Melissa Carestia Shows an Award-Winning Passion for the Arts

by Kelly Clisham

As a child, Melissa Carestia displayed her passion for art through drawing, coloring and taking photos with disposable cameras. Through school and a career that included non-profit development and college marketing, Carestia realized she didn’t want to make art for a living, but wanted to help others make art. Now she displays her dedication to arts education as the assistant director for the Sordoni Art Gallery — and has an award to prove it.

Carestia was honored as the STEAM Professional of the Year at the 2023 Young Professionals Awards hosted by the Greater Wyoming Valley Chamber of Commerce. While the acronym STEM covers science, technology, engineering and math, the addition of the A to create STEAM shows a greater understanding of the importance of the arts.

“There’s so much value in the arts and humanities,” says Carestia. “The creative problem-solving I see kids do when I give them a project is amazing.”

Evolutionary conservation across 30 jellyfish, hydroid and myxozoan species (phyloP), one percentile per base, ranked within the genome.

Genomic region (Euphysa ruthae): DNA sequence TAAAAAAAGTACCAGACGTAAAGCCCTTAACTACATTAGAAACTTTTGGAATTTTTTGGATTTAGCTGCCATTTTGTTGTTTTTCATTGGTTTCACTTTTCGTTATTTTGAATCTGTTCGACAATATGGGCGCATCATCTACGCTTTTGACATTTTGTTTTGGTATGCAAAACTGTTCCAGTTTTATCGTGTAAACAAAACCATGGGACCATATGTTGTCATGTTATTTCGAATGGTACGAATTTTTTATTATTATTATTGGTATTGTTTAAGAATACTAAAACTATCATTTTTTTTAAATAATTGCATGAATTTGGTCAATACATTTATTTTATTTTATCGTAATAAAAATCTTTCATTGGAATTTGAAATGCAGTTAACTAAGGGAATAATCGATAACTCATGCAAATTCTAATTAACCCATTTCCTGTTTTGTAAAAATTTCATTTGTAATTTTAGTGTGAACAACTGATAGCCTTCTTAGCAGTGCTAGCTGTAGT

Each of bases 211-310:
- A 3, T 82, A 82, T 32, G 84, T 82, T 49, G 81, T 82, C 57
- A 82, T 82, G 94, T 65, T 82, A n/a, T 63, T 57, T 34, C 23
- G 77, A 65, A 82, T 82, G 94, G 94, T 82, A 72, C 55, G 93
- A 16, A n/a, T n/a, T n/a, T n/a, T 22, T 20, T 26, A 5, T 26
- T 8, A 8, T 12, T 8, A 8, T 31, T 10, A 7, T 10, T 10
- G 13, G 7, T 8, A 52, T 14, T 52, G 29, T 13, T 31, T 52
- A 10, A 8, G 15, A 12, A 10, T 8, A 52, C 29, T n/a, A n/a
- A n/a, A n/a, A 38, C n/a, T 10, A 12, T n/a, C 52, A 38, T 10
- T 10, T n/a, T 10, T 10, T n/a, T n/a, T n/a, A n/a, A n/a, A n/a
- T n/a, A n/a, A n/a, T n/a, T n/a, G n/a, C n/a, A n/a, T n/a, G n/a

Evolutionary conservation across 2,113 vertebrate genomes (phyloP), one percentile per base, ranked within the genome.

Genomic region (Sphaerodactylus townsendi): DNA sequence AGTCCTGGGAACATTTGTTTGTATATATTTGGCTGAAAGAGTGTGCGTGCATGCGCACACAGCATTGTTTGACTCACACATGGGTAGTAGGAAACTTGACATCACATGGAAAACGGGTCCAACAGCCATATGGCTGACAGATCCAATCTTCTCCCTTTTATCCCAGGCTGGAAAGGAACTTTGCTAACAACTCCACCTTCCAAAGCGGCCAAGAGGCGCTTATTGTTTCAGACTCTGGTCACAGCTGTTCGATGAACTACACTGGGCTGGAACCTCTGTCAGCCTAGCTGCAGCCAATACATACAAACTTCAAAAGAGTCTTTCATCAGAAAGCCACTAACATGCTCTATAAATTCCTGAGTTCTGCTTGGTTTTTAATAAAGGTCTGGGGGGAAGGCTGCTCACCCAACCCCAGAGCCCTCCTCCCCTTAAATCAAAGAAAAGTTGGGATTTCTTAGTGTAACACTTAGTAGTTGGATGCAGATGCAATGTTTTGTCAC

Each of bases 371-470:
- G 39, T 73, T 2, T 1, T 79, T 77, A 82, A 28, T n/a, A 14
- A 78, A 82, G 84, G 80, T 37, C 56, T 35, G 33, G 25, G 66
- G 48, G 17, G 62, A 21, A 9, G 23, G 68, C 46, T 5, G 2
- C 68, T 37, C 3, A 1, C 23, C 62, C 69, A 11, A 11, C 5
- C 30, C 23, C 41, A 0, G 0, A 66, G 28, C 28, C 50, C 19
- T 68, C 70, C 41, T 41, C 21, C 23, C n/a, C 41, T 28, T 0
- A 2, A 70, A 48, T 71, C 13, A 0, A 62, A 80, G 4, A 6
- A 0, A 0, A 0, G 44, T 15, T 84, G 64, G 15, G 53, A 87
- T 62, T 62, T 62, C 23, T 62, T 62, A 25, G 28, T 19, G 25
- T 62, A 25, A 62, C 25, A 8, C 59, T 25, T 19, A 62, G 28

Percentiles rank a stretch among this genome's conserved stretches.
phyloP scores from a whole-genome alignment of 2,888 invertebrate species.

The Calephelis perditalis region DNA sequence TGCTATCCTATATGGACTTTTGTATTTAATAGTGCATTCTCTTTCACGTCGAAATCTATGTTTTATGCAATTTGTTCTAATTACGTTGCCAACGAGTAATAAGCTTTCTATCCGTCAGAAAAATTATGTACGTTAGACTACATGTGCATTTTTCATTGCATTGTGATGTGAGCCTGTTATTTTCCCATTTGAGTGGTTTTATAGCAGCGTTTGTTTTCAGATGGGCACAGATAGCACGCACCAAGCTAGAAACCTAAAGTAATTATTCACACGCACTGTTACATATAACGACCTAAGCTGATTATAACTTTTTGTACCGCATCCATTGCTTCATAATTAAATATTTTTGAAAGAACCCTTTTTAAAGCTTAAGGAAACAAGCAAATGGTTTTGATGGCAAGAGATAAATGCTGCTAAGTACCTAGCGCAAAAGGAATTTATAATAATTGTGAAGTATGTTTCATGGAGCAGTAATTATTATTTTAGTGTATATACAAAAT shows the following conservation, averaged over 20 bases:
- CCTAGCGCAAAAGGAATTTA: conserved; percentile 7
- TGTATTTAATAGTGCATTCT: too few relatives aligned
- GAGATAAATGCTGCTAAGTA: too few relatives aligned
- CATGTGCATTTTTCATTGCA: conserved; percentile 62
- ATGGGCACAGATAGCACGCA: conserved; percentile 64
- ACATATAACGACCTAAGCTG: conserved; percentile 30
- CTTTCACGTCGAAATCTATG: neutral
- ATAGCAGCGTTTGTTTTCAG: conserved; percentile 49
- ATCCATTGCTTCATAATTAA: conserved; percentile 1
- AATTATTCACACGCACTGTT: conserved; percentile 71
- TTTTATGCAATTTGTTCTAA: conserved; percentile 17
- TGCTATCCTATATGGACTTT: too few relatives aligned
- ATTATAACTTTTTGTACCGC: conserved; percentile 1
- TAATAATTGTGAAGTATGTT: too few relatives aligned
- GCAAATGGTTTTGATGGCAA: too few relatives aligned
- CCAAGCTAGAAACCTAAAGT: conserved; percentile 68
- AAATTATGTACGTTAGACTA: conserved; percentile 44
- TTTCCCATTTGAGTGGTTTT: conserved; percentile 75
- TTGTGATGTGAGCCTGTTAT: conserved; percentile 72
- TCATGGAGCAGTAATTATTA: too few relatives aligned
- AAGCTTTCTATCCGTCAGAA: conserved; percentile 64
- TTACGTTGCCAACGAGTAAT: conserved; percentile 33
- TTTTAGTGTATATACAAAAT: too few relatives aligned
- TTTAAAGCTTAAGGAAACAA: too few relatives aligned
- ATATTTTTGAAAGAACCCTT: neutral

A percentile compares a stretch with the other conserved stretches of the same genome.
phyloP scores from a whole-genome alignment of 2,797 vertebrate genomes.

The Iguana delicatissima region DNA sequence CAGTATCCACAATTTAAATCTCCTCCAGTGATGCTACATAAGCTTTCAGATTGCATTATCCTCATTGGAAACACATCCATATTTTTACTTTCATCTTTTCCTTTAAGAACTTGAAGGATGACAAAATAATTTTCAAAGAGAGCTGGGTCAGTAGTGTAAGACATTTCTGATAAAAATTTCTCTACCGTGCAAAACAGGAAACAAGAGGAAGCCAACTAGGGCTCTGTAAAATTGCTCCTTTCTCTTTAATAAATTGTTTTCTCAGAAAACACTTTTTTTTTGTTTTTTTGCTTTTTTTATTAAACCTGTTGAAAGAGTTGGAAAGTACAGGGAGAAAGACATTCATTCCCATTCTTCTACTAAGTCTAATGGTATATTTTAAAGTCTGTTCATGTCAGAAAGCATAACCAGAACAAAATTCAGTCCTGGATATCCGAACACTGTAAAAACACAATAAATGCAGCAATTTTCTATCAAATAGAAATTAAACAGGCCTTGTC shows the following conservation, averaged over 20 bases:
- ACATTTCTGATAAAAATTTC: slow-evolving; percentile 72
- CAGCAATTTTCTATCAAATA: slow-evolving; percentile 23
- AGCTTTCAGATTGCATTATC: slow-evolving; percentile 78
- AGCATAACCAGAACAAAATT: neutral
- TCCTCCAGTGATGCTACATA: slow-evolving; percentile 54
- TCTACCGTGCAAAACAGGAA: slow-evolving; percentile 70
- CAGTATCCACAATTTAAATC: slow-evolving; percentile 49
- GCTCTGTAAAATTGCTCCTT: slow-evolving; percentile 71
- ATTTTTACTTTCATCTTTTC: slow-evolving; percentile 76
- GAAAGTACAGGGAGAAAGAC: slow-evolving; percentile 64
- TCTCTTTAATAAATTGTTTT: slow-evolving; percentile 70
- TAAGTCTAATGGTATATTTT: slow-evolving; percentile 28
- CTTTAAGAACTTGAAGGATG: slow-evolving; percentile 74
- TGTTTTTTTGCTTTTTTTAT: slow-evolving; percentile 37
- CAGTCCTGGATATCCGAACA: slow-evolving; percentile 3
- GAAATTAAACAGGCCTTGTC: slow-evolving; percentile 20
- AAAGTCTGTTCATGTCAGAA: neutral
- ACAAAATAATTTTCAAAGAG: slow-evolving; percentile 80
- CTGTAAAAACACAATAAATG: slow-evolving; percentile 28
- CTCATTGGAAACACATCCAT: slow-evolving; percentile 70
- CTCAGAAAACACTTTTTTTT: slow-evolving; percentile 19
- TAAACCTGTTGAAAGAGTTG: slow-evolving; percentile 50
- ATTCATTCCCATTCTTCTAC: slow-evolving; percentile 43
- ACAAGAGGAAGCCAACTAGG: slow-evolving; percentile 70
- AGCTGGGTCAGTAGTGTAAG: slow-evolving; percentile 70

The power of the arts isn’t just limited to classrooms. They can also benefit people of all ages through therapeutic applications and economic impact for communities, as well as creating a human connection that crosses time and distance. “We can talk all day about how art fulfills us,” says Carestia.   

Carestia’s ability to connect with people through the arts caught the attention of Shelby Monk. Monk, the event and marketing coordinator for Diamond City Partnership, nominated Carestia for the award. “She’s very creative and very intentional with her programs,” says Monk. “We’ve had a lot of events for Diamond City where we’ve collaborated with the Sordoni Art Gallery. Melissa’s out there with a table and a tent at every event.”

Though Carestia may be the one at the table, she’s grateful to Wilkes and the University’s administration for their support of the Sordoni Art Gallery’s work. She’s also thankful that the community’s taking notice. “I’ve been doing this work for so long and I’ve been really passionate about it,” says Carestia. “It’s nice to have other people see that.”

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